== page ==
“And Now Your Moment of Zen”: The Cultural Significance of ‘The Daily Show’

When Jon Stewart took as over as host of The Daily Show in 1999, displacing then-host Craig Kilborn, the show was little more than a modestly amusing satire program modeled loosely after SNL’s “Weekend Update” sketch: good-natured celebrity-bashing, a healthy dose of political lampooning. Today, the show is a potent cultural institution, boasting one of the largest viewerships in modern history for a cable program.

The Daily Show‘s influence over voter perceptions has been well documented — a 2006 study by East Carolina State found that Daily Show viewers, while considerably cynical of the electoral system, demonstrated a higher degree of interest in politics as a whole. Of course, Stewart, who now serves as managing editor of the program, dismisses such stats as irrelevant, arguing that the sole purpose of the program is entertainment, and as such, it has no obligation to be “fair” in the same way that real news programs do. By its own logic, The Daily Show has insulated itself from attacks of journalistic bias by virtue of the fact that it is a comedy show, and therefore free of the rhetorical constraints that underpin “serious” journalism — an entity it regards with a healthy degree of skepticism.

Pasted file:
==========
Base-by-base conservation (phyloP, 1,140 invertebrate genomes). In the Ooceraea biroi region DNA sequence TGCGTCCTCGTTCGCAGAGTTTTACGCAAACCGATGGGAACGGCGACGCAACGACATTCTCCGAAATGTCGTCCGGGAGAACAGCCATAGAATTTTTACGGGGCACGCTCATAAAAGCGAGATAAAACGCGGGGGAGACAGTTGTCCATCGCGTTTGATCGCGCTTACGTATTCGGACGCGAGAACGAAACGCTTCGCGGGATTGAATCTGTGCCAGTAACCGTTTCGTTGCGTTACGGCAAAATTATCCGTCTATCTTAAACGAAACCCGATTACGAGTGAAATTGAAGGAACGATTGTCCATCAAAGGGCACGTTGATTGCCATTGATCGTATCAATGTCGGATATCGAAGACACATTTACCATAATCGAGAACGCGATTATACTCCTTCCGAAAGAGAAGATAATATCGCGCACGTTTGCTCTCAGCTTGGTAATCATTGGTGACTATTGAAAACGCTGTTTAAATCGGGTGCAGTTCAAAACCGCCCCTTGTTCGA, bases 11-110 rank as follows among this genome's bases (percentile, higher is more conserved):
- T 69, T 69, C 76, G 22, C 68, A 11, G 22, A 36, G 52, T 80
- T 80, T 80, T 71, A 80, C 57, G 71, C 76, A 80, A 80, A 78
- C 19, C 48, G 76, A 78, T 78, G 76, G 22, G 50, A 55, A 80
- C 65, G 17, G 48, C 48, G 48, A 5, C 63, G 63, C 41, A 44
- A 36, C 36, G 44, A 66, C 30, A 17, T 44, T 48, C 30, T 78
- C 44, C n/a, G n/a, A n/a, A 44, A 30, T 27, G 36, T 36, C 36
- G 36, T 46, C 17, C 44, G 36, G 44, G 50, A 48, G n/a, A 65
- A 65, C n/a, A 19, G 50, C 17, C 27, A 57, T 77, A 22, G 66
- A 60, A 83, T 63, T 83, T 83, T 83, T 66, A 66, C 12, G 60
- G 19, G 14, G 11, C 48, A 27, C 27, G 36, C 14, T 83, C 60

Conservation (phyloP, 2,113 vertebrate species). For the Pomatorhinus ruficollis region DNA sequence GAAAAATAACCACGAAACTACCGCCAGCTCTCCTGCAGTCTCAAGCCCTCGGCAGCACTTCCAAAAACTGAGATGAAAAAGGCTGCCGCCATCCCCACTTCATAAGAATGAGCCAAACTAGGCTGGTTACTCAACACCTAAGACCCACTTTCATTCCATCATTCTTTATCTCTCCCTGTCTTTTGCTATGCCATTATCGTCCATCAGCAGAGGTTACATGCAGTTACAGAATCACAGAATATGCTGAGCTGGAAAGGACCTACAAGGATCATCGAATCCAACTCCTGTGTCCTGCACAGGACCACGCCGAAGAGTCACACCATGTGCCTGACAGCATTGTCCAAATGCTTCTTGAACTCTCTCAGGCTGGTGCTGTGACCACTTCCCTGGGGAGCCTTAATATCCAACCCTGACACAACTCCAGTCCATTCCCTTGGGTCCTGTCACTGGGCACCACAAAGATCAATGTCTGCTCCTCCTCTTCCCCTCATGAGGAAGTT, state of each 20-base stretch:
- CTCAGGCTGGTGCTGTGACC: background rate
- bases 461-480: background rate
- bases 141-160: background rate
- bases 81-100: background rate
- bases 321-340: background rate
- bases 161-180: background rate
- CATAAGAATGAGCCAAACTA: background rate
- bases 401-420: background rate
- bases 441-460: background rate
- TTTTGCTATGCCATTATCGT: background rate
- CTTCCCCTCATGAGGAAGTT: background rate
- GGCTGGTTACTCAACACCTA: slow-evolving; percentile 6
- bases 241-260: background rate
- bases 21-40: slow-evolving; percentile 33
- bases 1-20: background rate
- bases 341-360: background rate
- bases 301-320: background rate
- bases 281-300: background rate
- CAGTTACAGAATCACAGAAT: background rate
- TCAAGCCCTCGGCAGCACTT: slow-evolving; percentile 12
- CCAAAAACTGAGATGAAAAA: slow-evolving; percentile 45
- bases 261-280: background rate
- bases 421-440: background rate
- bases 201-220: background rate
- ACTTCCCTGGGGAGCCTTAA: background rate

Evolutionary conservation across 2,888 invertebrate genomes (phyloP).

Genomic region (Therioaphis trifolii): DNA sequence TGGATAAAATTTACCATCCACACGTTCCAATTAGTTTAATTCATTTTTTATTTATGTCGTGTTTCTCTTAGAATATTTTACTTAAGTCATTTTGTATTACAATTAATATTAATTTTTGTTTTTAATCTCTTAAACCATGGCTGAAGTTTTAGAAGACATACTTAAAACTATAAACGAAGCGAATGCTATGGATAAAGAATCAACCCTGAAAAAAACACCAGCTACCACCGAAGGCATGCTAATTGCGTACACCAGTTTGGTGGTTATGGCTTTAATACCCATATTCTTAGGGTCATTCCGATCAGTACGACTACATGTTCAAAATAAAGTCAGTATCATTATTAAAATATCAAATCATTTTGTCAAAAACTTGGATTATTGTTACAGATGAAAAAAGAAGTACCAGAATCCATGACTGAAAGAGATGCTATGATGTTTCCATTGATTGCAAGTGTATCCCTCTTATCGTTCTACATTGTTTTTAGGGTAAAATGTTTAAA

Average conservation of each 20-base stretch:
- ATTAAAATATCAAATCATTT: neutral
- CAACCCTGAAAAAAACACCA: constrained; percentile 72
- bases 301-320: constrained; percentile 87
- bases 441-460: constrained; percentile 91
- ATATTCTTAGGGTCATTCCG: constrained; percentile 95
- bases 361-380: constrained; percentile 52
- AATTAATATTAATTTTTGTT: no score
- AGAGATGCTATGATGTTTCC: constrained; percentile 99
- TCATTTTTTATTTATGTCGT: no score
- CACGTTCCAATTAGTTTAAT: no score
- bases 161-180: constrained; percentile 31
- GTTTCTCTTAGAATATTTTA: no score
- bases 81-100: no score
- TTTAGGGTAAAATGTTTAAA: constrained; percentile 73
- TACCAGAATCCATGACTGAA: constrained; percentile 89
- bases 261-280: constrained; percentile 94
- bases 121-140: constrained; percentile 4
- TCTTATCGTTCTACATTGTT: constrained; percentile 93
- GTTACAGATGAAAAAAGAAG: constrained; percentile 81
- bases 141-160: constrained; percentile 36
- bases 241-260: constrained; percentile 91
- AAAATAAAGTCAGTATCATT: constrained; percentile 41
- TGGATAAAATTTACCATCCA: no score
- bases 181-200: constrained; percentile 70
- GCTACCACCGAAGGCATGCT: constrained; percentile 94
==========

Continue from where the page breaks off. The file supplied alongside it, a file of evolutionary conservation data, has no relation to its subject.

But Stewart’s March 12 interview with Mad Money’s Jim Cramer leads one to wonder whether or not the show’s sense of humor might be slipping, which could leave many viewers feeling alienated. Given the scope of the program’s influence, it’s not a stretch to imagine the repercussions of this extending into the political sphere.